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French election results: Nationalists fall short, but they're not going ...

May 08,2017 05:17

A man stands in front of posters during the second round of the French presidential election in the town of Saint-Sulpice-des-Landes, western France on May 7, ...and more »

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Jean-Sebastien Evrard | AFP | Getty Images
A man stands in front of posters during the second round of the French presidential election in the town of Saint-Sulpice-des-Landes, western France on May 7, 2017.

Rising far-right nationalism in Europe is still looking for another major victory, for now.
Centrist Emmanuel Macron will win the French presidential election over far-right candidate Marine Le Pen with roughly 65 percent of the vote, according to projections from polling firms. If that margin holds, Macron will have outperformed the average of recent polls, which forecast him getting about 61 percent of the vote compared with 39 percent for Le Pen, according to an aggregation from Huffington Post Pollster.
However, winning even 35 percent of the vote would be significant for Le Pen — an anti-immigration nationalist who may have tried to pull France from the European Union — and her National Front party ahead of legislative elections in June. Still, nationalist movements have failed to prevail in at least two recent high-profile European elections since the triumphs last year of President Donald Trump in the United States and the British vote to leave the EU.
Earlier this year, Dutch Prime Minister Mark Rutte won re-election after a closely-watched challenge from anti-immigrant Geert Wilders, whose Party for Freedom slightly underperformed polls leading up to the election, according to FiveThirtyEight.
That said, Rutte's center-right VVD party lost eight seats in the parliamentary election, while Wilders' party gained five and became the second-largest part in the Netherlands' parliament.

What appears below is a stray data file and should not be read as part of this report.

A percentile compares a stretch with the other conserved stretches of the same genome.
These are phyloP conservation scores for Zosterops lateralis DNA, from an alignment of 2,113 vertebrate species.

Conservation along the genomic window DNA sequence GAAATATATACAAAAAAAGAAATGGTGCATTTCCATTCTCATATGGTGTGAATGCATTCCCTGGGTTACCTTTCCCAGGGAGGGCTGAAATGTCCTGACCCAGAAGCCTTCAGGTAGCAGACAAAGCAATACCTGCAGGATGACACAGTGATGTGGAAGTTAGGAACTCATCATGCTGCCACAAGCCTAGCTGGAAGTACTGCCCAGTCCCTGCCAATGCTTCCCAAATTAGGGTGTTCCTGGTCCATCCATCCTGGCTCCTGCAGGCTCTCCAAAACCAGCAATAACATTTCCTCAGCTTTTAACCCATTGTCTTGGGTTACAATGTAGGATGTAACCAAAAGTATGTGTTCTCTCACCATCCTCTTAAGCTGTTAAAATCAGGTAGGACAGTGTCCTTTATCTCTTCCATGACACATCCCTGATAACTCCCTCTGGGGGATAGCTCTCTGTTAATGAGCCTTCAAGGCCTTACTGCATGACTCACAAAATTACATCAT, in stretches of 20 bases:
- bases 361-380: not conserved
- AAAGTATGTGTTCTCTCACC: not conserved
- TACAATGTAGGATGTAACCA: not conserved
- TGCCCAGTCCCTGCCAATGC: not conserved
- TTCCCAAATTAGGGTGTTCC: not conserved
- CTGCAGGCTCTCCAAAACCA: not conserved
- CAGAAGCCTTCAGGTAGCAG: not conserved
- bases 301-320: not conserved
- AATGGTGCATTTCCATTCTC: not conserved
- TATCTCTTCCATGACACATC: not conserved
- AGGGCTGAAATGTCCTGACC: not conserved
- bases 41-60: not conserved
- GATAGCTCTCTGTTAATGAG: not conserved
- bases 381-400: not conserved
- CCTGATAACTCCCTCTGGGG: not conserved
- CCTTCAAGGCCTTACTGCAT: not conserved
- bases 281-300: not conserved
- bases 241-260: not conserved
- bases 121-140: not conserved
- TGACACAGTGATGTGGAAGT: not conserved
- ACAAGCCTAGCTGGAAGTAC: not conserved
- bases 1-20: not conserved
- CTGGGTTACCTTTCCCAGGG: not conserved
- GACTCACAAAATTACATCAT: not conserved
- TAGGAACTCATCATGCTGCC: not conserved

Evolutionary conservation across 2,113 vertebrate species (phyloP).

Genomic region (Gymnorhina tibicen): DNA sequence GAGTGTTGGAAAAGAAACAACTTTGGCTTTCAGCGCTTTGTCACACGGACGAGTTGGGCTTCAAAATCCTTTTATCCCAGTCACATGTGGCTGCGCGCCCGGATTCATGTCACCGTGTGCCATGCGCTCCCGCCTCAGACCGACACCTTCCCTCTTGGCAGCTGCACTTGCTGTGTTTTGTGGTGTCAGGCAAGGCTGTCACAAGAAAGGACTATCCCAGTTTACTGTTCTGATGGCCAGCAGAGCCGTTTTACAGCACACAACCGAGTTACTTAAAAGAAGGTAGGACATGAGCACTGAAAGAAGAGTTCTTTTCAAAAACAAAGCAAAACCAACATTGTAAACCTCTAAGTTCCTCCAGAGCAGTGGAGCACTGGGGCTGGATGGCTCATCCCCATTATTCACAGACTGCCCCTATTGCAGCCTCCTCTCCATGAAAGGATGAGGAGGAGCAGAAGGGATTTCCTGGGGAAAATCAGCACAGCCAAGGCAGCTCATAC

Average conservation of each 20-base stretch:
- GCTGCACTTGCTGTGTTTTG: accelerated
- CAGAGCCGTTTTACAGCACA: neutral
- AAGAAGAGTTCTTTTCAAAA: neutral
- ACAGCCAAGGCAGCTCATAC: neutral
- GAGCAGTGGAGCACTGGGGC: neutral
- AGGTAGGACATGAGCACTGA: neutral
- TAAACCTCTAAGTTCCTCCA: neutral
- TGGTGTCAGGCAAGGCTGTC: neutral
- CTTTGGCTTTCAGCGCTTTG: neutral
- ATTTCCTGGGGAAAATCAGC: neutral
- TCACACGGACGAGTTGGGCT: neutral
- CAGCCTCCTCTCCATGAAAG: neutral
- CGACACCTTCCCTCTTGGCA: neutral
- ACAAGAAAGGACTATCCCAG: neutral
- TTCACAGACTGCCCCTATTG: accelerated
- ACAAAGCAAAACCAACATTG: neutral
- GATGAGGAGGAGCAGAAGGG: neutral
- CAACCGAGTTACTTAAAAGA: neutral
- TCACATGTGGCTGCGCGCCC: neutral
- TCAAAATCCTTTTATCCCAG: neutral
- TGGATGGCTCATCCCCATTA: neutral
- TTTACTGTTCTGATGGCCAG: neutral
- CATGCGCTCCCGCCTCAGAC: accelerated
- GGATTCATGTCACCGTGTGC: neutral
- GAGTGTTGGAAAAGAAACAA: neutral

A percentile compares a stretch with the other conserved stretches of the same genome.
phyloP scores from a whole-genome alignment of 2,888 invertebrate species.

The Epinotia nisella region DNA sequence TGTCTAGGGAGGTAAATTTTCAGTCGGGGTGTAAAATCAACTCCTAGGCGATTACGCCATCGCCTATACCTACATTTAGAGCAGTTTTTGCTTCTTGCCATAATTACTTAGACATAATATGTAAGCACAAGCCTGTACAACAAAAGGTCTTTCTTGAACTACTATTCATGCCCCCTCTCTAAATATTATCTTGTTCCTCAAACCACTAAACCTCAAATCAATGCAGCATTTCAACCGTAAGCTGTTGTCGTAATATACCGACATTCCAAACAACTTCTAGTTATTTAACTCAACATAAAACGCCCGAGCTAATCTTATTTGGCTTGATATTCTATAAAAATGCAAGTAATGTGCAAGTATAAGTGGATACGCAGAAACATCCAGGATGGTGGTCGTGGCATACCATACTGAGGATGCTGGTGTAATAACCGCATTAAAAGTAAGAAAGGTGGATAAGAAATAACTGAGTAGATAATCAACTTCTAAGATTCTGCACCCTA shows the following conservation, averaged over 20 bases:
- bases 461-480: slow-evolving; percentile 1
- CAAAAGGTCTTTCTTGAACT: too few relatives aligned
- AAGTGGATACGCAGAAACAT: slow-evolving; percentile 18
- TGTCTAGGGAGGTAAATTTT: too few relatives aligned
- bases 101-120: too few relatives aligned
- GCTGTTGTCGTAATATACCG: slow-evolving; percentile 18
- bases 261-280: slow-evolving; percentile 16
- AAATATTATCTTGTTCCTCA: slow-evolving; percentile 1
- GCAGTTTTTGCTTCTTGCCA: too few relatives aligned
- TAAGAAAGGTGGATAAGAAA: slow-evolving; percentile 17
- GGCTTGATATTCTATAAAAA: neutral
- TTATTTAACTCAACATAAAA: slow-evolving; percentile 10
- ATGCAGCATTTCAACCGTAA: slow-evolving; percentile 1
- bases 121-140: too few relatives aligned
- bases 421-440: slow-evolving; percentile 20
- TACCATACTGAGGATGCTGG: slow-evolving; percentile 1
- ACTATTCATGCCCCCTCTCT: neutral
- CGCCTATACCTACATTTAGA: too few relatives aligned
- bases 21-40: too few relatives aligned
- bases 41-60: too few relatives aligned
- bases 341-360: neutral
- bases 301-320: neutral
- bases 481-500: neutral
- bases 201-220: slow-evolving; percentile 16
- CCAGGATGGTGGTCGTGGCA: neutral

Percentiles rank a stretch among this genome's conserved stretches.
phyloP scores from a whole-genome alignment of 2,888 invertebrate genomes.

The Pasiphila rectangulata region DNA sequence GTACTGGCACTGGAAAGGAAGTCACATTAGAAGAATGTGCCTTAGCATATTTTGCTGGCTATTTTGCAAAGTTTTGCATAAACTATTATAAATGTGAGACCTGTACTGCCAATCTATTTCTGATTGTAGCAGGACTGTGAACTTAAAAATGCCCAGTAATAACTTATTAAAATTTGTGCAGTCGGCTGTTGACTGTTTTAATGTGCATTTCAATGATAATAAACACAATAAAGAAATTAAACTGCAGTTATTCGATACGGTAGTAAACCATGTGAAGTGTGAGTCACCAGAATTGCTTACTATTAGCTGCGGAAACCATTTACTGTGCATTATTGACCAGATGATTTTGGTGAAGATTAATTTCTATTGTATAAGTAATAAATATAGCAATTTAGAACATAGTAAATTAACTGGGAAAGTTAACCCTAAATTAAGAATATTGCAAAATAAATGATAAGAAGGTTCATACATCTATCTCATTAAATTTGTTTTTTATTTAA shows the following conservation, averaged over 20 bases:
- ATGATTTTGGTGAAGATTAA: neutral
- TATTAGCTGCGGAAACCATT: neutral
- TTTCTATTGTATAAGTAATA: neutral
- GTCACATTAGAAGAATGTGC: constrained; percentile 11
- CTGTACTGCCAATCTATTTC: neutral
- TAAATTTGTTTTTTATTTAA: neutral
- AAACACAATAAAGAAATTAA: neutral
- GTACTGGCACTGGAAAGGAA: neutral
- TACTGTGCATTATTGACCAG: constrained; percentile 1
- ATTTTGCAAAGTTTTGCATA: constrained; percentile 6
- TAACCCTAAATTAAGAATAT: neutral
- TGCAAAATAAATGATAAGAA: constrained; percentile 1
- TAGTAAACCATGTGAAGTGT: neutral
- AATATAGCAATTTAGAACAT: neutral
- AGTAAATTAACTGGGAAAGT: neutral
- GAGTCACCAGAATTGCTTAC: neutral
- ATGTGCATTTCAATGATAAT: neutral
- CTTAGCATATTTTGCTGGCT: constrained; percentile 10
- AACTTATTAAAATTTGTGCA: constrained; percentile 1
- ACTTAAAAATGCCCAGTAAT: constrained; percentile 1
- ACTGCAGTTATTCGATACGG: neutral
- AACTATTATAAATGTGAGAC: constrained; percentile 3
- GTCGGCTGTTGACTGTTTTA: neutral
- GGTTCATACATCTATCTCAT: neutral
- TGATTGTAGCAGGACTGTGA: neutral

Nationalism vs. globalism

Far-right parties in Austria, Finland and Bulgaria also underperformed their polling in elections since Trump won the U.S. presidency, according to FiveThirtyEight.
While right-wing nationalism has certainly gained traction in the West and beyond, Sunday's result is another temporary reprieve for more globalist, free-trade elements.
Macron, an independent candidate and former financier, is a European Union advocate and free trade supporter. He received an endorsement from Trump's predecessor President Barack Obama, a Democrat and supporter of global institutions.
Trump, a Republican who shook the American political structure by winning on a platform of pulling out of trade deals and cracking down on immigration, more subtly signaled he preferred Le Pen to win.
The U.S. president tweeted his congratulations to Macron following Le Pen's concession speech, however.

Trump tweet: Congratulations to Emmanuel Macron on his big win today as the next President of France. I look very much forward to working with him!

A spokesman for Germany's Angela Merkel, a center-right chancellor seen as a strong defender of the European Union, congratulated Macron after the projections and said it is a "victory for a strong and united Europe."

Politics,Netherlands,France,Donald Trump,Politics,Europe News,Europe: Economy,Elections,business news

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